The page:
Semi-related: If you ever wondered what my living room looked like… voila!

I spent all of last week silent on Facebook, which no one probably noticed for a number of reasons: I was active on other social networks, I was still frequently in touch with family and friends and of course I was on live on the radio every weeknight.

To me, it felt weird. Last weekend I returned to Syracuse to catch the Orange (don’t get me started on the tournament snub) beat Georgia Tech and attend the annual WJPZ reunion dinner. On Monday I joined my friends on TV at “Chasing News” to talk about my Vinny Guadagnino interview. Wednesday I made the trek down to Brooklyn to watch the Orange lose in the first round of the ACC Tournament (and probably cement that aforementioned snub). And of course, I spent the week counting down the days until my trip to Las Vegas Tuesday, which yes I know might not even happen now with this pending blizzard.

But guess what? None of it mattered this week.

Saturday I was leaving the bookstore inside the Schine Student Center on SU’s campus when I looked down to see a new text notification on my BlackBerry. It was from a coworker with a link to an article on Billboard’s website.

My former colleague, Tommy Page, was found dead in an apparent suicide. I immediately felt numb.

I first met Tommy in May of 2009. I lived in Wilkes Barre, and was as Tommy would later refer to me, “a baby DJ.” At the time, Page was working A&R at Warner Bros. Records. He was so excited about his new act, a boy-band called V-Factory, that he decided to personally bring them by the studio for an interview.

Tommy and I hit it off right away, but to be honest a lot of it was more circumstantial; I think he immediately took a liking to me or at least gave me the benefit of the doubt because he was close with my Program Director at the time, A.J. He also was a bit fan of 97 BHT, particularly the station’s position in the market as the younger, hipper pop station that wasn’t afraid to lean rhythmic or electronic (example: WBHT broke Lady Gaga in the metro when other stations across the country declared that “Just Dance” was “too dance-y” – whatever that jargon means).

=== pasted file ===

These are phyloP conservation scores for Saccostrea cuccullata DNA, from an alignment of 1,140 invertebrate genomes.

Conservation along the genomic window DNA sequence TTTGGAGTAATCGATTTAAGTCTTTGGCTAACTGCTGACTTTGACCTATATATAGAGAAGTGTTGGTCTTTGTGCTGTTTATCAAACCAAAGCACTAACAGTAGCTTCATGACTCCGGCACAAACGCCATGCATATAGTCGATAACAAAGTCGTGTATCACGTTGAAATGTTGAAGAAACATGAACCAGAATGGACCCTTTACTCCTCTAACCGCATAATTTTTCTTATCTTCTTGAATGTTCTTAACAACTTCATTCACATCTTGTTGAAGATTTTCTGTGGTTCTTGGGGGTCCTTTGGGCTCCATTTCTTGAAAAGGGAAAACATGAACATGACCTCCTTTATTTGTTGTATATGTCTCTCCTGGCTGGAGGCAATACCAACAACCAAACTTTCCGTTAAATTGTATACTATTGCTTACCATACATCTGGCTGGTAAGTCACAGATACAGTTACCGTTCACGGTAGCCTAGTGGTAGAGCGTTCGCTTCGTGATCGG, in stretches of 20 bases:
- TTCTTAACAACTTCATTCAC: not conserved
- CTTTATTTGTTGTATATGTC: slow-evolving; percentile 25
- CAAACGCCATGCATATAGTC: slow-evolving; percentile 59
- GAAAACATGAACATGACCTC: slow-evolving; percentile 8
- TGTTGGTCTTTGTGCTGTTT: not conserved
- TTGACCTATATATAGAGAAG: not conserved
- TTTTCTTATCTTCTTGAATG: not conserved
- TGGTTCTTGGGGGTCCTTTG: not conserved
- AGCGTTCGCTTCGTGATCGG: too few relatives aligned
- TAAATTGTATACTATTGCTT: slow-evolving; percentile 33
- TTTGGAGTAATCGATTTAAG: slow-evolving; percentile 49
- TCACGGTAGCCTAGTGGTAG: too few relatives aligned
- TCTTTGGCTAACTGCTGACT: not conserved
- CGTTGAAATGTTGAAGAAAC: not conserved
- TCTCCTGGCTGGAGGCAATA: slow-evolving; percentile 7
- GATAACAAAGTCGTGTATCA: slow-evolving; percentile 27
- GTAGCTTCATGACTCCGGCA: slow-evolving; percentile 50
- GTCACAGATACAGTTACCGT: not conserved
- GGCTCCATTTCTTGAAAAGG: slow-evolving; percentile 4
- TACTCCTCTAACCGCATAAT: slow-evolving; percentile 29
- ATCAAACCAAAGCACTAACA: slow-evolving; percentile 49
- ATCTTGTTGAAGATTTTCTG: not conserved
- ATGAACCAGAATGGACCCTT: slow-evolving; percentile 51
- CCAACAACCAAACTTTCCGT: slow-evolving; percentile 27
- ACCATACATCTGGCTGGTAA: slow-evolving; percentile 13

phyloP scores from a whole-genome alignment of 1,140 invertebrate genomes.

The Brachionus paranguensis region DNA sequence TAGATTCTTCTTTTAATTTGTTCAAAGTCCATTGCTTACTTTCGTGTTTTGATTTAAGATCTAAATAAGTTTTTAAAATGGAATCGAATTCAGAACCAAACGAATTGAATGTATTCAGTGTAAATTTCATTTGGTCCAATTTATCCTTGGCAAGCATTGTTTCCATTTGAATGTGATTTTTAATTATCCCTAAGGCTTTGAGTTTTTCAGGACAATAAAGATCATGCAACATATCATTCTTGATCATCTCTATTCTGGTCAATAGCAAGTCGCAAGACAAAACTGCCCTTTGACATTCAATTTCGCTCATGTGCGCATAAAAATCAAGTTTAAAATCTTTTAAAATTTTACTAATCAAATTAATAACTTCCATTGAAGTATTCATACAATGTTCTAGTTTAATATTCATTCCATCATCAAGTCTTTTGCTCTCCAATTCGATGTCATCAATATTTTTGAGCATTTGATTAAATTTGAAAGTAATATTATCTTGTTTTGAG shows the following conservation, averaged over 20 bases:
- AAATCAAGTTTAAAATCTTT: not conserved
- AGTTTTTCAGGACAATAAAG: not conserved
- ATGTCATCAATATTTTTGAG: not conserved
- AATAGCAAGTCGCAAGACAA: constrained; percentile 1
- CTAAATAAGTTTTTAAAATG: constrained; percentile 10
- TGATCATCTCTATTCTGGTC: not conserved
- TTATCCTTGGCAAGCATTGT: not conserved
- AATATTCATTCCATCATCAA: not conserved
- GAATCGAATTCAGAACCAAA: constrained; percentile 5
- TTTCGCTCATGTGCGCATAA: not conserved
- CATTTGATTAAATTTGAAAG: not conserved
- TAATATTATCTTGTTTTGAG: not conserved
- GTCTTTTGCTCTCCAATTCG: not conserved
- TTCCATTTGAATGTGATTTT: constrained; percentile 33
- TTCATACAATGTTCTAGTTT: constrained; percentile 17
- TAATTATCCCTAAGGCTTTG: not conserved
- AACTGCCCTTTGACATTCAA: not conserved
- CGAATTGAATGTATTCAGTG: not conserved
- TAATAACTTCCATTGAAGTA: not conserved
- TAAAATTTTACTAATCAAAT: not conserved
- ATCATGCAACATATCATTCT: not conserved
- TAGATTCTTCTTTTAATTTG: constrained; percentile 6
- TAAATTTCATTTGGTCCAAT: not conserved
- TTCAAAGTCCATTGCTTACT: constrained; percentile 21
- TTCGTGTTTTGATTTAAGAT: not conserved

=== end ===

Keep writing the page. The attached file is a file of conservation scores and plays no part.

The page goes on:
And of course, Tommy loved Northeastern Pennsylvania. He raved about his vacation home in East Stroudsburg, and also had recently purchased a fixer-upper in Jim Thorpe.

Tommy and I would spend 2010 through 2014 crossing paths at various events, either in New York or out in Los Angeles. I remember my first GRAMMYs; I attended Billboard’s after-party at The London in West Hollywood. Tommy was its publisher at the time, and immediately left his conversation when he saw me just to come over and say hello. That meant a lot.

Then in 2015, he joined our company as a Senior Vice President of Brand Partnerships. I enjoyed this because not only would I see Tommy in our building occasionally, but I’d get to work with him at some of our signature backstage broadcast events, including the Billboard Music Awards and the American Music Awards in addition to the aforementioned GRAMMYs.

The weekend after our first BBMAs working together in Vegas, Tommy and I both headed down the shore to Point Pleasant for 95.5 PLJ’s Summer Kick-Off. We sat down at the client party and talked about where the company was moving before he tasked me to help write a spec promo for an upcoming event we were working on called “Malibu Mansion Live.”

I’ll never forget, while music played and people partook in the open bar, Tommy and I sat alone in a corner of the room and wrote the script; Tommy throwing out ideas followed by me feverishly typing away on my BlackBerry and reading lines out loud to see what if any changes he wanted.